Windows 8's new model for Metro-based applications mirrors that of modern mobile operating systems. Applications are "hibernated" when they are in the background to make way for foreground applications and background services. Let's take advantage of this application model, available telemetry data in Windows, and a proposed extension to the application model for desktop applications, shall we? Let's get started.

1. Prepare for Updates

From the first day the system is used, use telemetry to record times when the computer is idle. Once a requisite number of data points have been collected, the system can deduce the best time to update itself.

2. Download updates

Download updates in the background.

3. Opportunistically install updates

During the next update install window, deduced from telemetry data in step 1, perform the following:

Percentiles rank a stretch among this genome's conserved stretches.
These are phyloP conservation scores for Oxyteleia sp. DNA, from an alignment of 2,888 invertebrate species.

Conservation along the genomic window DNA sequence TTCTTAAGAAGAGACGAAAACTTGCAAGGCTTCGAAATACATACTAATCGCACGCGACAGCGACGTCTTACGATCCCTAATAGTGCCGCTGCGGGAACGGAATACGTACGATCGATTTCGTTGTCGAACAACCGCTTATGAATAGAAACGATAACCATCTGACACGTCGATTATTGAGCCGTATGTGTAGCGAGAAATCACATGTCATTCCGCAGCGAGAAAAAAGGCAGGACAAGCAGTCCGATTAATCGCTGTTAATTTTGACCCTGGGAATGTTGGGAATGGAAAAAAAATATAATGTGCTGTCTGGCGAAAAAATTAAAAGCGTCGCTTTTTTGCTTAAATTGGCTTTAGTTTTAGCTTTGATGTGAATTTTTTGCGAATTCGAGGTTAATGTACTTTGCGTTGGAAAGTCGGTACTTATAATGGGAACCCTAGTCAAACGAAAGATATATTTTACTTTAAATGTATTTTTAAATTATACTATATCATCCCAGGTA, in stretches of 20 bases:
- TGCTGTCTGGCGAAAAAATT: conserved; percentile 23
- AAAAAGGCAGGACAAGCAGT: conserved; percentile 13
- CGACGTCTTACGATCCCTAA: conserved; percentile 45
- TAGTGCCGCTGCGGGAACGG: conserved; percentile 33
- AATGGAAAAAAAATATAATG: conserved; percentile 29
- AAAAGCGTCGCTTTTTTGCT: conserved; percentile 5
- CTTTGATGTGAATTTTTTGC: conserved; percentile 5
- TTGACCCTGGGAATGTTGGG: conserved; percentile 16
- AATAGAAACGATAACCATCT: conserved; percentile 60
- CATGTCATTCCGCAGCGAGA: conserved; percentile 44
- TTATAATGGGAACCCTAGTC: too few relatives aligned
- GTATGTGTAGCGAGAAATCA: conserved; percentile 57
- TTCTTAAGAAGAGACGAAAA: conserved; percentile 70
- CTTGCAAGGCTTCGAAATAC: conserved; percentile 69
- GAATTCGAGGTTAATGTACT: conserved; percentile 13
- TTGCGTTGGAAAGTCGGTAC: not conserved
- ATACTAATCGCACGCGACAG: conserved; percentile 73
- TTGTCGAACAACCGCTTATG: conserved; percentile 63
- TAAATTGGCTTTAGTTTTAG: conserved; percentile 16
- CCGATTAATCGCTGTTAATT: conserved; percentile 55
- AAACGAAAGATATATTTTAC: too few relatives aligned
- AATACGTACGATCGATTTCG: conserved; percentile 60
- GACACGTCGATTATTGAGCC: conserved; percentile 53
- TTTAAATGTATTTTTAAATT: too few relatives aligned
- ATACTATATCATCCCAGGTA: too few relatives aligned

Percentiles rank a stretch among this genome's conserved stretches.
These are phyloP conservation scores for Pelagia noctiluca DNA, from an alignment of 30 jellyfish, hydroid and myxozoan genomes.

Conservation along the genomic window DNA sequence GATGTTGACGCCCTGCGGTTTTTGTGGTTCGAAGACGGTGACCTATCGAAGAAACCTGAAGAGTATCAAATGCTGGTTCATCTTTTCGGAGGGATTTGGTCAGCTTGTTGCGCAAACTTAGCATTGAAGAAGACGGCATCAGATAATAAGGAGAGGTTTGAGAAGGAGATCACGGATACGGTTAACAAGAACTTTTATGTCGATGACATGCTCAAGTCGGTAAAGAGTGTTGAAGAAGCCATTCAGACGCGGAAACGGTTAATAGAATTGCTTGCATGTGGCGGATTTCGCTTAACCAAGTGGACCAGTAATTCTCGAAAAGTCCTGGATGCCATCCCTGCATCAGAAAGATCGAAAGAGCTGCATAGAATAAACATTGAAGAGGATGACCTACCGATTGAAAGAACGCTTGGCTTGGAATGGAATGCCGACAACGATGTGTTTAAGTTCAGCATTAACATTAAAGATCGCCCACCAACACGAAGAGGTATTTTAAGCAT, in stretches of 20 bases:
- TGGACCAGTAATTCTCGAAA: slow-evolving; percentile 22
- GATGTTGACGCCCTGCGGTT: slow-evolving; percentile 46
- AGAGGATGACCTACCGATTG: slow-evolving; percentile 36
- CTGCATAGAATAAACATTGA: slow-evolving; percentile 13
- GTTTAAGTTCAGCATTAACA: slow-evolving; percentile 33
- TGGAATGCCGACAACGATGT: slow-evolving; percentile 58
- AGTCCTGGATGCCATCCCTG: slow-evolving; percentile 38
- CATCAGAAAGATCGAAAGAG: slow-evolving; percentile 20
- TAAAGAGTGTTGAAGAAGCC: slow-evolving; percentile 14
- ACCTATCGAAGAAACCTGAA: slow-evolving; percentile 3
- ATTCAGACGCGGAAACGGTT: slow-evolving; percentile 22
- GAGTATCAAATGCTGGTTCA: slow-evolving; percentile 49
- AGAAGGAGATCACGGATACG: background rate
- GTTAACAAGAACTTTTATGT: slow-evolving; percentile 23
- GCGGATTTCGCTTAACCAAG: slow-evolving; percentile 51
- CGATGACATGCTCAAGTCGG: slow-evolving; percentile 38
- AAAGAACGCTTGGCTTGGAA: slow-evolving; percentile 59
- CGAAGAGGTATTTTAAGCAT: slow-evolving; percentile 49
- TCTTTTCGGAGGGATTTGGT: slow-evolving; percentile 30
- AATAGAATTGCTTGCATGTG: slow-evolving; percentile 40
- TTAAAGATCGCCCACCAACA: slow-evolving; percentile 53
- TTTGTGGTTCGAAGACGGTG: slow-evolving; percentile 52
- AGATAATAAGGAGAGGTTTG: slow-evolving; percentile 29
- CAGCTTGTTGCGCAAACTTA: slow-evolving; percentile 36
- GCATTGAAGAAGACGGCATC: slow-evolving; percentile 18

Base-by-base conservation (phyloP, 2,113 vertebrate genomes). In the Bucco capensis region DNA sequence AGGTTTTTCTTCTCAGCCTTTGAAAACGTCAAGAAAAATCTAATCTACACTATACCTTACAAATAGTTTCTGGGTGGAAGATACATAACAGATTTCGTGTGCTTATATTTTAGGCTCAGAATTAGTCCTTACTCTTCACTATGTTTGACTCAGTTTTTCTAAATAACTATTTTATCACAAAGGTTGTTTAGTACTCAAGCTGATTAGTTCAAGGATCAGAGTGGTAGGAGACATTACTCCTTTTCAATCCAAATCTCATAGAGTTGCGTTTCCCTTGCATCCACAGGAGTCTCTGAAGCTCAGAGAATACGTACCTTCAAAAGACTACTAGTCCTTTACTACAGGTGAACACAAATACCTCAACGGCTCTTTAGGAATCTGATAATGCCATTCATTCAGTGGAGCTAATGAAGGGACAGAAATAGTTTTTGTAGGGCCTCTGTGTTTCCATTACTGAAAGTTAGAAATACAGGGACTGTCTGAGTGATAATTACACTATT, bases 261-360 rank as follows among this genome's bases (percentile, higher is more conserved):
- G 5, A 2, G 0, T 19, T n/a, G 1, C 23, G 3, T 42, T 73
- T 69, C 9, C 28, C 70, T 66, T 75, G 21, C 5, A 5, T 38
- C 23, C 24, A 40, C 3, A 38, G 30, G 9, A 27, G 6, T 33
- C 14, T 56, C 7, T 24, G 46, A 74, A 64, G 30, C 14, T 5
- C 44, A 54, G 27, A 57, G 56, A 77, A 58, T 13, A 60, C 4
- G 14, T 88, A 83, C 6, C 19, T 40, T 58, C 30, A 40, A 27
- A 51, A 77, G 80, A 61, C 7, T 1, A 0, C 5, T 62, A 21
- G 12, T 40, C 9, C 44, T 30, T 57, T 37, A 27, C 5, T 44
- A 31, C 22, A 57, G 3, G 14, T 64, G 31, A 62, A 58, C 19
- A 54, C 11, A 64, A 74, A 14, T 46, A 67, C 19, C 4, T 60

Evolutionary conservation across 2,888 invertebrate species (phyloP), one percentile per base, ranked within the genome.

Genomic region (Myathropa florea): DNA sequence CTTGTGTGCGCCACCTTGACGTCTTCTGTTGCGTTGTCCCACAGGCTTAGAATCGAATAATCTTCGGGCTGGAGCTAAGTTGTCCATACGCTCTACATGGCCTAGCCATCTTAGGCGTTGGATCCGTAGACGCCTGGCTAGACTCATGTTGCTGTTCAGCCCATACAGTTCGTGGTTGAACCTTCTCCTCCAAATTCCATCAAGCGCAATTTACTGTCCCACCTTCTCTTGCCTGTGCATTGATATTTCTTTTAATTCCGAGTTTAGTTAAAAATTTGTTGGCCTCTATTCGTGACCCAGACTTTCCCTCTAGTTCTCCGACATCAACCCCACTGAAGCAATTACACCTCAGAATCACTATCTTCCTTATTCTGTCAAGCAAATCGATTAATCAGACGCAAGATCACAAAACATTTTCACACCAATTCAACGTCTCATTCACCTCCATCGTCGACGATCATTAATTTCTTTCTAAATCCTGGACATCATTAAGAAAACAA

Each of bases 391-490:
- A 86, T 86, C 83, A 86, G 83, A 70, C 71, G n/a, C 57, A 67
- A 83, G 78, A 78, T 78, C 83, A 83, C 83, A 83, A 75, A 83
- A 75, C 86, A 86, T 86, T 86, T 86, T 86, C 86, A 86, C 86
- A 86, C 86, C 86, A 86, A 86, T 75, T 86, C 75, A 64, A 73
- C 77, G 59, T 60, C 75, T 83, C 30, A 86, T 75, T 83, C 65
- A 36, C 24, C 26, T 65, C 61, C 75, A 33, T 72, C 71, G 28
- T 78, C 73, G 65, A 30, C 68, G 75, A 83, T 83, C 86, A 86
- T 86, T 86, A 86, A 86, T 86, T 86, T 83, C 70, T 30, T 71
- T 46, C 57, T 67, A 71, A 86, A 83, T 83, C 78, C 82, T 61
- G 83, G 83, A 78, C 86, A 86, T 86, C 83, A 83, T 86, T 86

1. Save the state of all running Metro applications - background and foreground
2. Save the state of all running desktop applications, like the OS does today when hibernating (more on this later)
3. Save the order of applications, Metro and Desktop, for restoration when the user logs in (more on this in the next section)
4. Start installing updates
5. Reboot, if necessary
6. Finish installing updates
7. Present the login screen to the user

4. The Clincher: Updated post-login experience

When the user logs in to the system after updates have been installed, the operating system restores the last used foreground application in both Metro and desktop. In other words, the user is brought back to the application he/she was using instead of being taken to the Start screen with tiles or to the vanilla desktop (8.1 onwards). Ergo, the fact that the system was updated is transparent to the user.

The Upside

1. Users are always using the most secure version of Windows there can be
2. Updates are installed seamlessly, with minimal user intervention and interruption to their workflow